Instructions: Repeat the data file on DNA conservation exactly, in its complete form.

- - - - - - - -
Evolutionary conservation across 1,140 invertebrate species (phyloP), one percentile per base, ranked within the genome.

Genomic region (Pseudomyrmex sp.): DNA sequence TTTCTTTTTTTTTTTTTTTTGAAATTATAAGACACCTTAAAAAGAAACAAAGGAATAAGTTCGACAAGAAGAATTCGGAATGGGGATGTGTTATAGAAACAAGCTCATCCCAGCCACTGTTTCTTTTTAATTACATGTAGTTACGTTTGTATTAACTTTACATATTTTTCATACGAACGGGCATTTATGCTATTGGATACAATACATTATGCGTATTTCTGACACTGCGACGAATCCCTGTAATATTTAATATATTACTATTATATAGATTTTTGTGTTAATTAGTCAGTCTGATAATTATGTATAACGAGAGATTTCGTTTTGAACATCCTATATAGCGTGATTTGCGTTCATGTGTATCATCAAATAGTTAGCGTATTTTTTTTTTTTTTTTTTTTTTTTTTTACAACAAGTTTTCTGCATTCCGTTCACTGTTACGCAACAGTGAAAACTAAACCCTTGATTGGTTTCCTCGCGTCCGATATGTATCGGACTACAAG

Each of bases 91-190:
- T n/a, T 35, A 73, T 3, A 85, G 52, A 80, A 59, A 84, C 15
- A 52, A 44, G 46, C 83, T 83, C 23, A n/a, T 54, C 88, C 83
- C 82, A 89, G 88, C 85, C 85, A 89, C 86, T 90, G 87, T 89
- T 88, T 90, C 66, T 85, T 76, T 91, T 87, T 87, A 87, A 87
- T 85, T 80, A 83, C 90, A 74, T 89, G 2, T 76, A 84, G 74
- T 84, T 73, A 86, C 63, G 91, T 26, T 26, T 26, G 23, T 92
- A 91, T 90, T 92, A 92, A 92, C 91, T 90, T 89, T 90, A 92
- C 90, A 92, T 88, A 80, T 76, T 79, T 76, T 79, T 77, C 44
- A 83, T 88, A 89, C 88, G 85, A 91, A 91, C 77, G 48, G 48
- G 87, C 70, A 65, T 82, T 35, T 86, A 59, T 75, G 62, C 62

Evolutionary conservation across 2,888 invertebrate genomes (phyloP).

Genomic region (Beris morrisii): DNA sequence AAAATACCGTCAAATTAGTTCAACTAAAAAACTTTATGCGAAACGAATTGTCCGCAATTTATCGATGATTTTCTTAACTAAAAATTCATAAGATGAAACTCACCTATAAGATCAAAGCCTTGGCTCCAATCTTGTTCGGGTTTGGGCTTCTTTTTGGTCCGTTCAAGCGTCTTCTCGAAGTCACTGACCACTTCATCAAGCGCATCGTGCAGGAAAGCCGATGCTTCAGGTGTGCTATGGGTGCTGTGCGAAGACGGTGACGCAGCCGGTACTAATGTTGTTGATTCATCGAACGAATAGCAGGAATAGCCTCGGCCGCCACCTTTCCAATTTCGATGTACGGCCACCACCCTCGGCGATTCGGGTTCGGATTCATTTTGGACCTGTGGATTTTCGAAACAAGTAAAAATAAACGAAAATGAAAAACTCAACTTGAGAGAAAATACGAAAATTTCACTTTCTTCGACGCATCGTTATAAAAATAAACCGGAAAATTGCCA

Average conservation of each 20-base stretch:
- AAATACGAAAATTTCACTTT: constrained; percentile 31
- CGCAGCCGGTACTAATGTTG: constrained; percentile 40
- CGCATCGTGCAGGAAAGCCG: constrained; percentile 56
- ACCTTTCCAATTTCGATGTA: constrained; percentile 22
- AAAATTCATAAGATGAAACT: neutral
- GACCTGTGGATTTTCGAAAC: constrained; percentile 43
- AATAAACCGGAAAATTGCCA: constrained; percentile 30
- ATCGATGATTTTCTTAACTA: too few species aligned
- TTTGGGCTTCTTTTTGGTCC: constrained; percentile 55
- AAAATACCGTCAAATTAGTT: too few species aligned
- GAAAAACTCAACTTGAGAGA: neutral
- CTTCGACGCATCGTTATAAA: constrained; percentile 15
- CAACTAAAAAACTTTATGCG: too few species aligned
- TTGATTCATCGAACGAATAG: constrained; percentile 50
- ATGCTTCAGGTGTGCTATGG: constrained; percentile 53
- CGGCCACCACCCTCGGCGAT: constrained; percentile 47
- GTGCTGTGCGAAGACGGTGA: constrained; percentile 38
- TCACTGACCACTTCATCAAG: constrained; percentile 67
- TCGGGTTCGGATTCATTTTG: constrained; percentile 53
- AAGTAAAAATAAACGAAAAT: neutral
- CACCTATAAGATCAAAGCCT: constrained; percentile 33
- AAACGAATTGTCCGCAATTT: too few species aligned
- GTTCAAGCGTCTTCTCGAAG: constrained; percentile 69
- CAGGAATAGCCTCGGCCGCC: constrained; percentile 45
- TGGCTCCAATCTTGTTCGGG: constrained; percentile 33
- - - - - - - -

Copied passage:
Evolutionary conservation across 1,140 invertebrate species (phyloP), one percentile per base, ranked within the genome.

Genomic region (Pseudomyrmex sp.): DNA sequence TTTCTTTTTTTTTTTTTTTTGAAATTATAAGACACCTTAAAAAGAAACAAAGGAATAAGTTCGACAAGAAGAATTCGGAATGGGGATGTGTTATAGAAACAAGCTCATCCCAGCCACTGTTTCTTTTTAATTACATGTAGTTACGTTTGTATTAACTTTACATATTTTTCATACGAACGGGCATTTATGCTATTGGATACAATACATTATGCGTATTTCTGACACTGCGACGAATCCCTGTAATATTTAATATATTACTATTATATAGATTTTTGTGTTAATTAGTCAGTCTGATAATTATGTATAACGAGAGATTTCGTTTTGAACATCCTATATAGCGTGATTTGCGTTCATGTGTATCATCAAATAGTTAGCGTATTTTTTTTTTTTTTTTTTTTTTTTTTTACAACAAGTTTTCTGCATTCCGTTCACTGTTACGCAACAGTGAAAACTAAACCCTTGATTGGTTTCCTCGCGTCCGATATGTATCGGACTACAAG

Each of bases 91-190:
- T n/a, T 35, A 73, T 3, A 85, G 52, A 80, A 59, A 84, C 15
- A 52, A 44, G 46, C 83, T 83, C 23, A n/a, T 54, C 88, C 83
- C 82, A 89, G 88, C 85, C 85, A 89, C 86, T 90, G 87, T 89
- T 88, T 90, C 66, T 85, T 76, T 91, T 87, T 87, A 87, A 87
- T 85, T 80, A 83, C 90, A 74, T 89, G 2, T 76, A 84, G 74
- T 84, T 73, A 86, C 63, G 91, T 26, T 26, T 26, G 23, T 92
- A 91, T 90, T 92, A 92, A 92, C 91, T 90, T 89, T 90, A 92
- C 90, A 92, T 88, A 80, T 76, T 79, T 76, T 79, T 77, C 44
- A 83, T 88, A 89, C 88, G 85, A 91, A 91, C 77, G 48, G 48
- G 87, C 70, A 65, T 82, T 35, T 86, A 59, T 75, G 62, C 62

Evolutionary conservation across 2,888 invertebrate genomes (phyloP).

Genomic region (Beris morrisii): DNA sequence AAAATACCGTCAAATTAGTTCAACTAAAAAACTTTATGCGAAACGAATTGTCCGCAATTTATCGATGATTTTCTTAACTAAAAATTCATAAGATGAAACTCACCTATAAGATCAAAGCCTTGGCTCCAATCTTGTTCGGGTTTGGGCTTCTTTTTGGTCCGTTCAAGCGTCTTCTCGAAGTCACTGACCACTTCATCAAGCGCATCGTGCAGGAAAGCCGATGCTTCAGGTGTGCTATGGGTGCTGTGCGAAGACGGTGACGCAGCCGGTACTAATGTTGTTGATTCATCGAACGAATAGCAGGAATAGCCTCGGCCGCCACCTTTCCAATTTCGATGTACGGCCACCACCCTCGGCGATTCGGGTTCGGATTCATTTTGGACCTGTGGATTTTCGAAACAAGTAAAAATAAACGAAAATGAAAAACTCAACTTGAGAGAAAATACGAAAATTTCACTTTCTTCGACGCATCGTTATAAAAATAAACCGGAAAATTGCCA

Average conservation of each 20-base stretch:
- AAATACGAAAATTTCACTTT: constrained; percentile 31
- CGCAGCCGGTACTAATGTTG: constrained; percentile 40
- CGCATCGTGCAGGAAAGCCG: constrained; percentile 56
- ACCTTTCCAATTTCGATGTA: constrained; percentile 22
- AAAATTCATAAGATGAAACT: neutral
- GACCTGTGGATTTTCGAAAC: constrained; percentile 43
- AATAAACCGGAAAATTGCCA: constrained; percentile 30
- ATCGATGATTTTCTTAACTA: too few species aligned
- TTTGGGCTTCTTTTTGGTCC: constrained; percentile 55
- AAAATACCGTCAAATTAGTT: too few species aligned
- GAAAAACTCAACTTGAGAGA: neutral
- CTTCGACGCATCGTTATAAA: constrained; percentile 15
- CAACTAAAAAACTTTATGCG: too few species aligned
- TTGATTCATCGAACGAATAG: constrained; percentile 50
- ATGCTTCAGGTGTGCTATGG: constrained; percentile 53
- CGGCCACCACCCTCGGCGAT: constrained; percentile 47
- GTGCTGTGCGAAGACGGTGA: constrained; percentile 38
- TCACTGACCACTTCATCAAG: constrained; percentile 67
- TCGGGTTCGGATTCATTTTG: constrained; percentile 53
- AAGTAAAAATAAACGAAAAT: neutral
- CACCTATAAGATCAAAGCCT: constrained; percentile 33
- AAACGAATTGTCCGCAATTT: too few species aligned
- GTTCAAGCGTCTTCTCGAAG: constrained; percentile 69
- CAGGAATAGCCTCGGCCGCC: constrained; percentile 45
- TGGCTCCAATCTTGTTCGGG: constrained; percentile 33